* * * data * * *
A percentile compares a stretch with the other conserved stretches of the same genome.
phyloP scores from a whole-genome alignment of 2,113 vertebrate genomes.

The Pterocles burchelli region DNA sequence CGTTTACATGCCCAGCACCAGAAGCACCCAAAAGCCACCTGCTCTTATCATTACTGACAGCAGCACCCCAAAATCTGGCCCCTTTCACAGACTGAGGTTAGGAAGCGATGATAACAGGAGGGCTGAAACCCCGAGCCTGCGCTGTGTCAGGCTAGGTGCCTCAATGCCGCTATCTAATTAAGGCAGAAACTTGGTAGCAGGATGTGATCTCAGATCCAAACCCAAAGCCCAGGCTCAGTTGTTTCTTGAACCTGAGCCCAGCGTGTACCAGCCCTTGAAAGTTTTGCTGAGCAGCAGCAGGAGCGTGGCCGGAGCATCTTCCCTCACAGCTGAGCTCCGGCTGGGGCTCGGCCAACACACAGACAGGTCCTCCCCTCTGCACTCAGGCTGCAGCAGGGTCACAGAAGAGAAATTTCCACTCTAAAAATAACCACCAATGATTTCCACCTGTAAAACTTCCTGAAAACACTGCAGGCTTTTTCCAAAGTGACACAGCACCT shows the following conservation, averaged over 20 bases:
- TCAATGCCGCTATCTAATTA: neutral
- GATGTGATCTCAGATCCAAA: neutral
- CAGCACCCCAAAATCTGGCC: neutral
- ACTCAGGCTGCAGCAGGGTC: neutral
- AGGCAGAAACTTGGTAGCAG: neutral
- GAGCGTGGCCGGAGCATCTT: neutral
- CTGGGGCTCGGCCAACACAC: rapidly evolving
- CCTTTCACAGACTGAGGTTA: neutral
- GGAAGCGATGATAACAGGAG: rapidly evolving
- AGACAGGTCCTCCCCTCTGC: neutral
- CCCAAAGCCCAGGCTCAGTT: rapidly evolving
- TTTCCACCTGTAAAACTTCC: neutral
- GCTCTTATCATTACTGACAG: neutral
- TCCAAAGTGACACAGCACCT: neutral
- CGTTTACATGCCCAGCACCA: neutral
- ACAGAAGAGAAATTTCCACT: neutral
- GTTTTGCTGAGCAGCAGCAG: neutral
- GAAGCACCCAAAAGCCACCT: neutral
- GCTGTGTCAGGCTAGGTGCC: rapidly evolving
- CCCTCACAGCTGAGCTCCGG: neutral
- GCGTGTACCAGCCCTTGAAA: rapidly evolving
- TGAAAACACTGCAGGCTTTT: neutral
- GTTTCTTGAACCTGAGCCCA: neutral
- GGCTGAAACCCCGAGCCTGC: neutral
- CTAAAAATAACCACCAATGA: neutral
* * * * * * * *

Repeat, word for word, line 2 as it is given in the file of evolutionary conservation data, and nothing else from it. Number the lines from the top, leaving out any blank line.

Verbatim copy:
phyloP scores from a whole-genome alignment of 2,113 vertebrate genomes.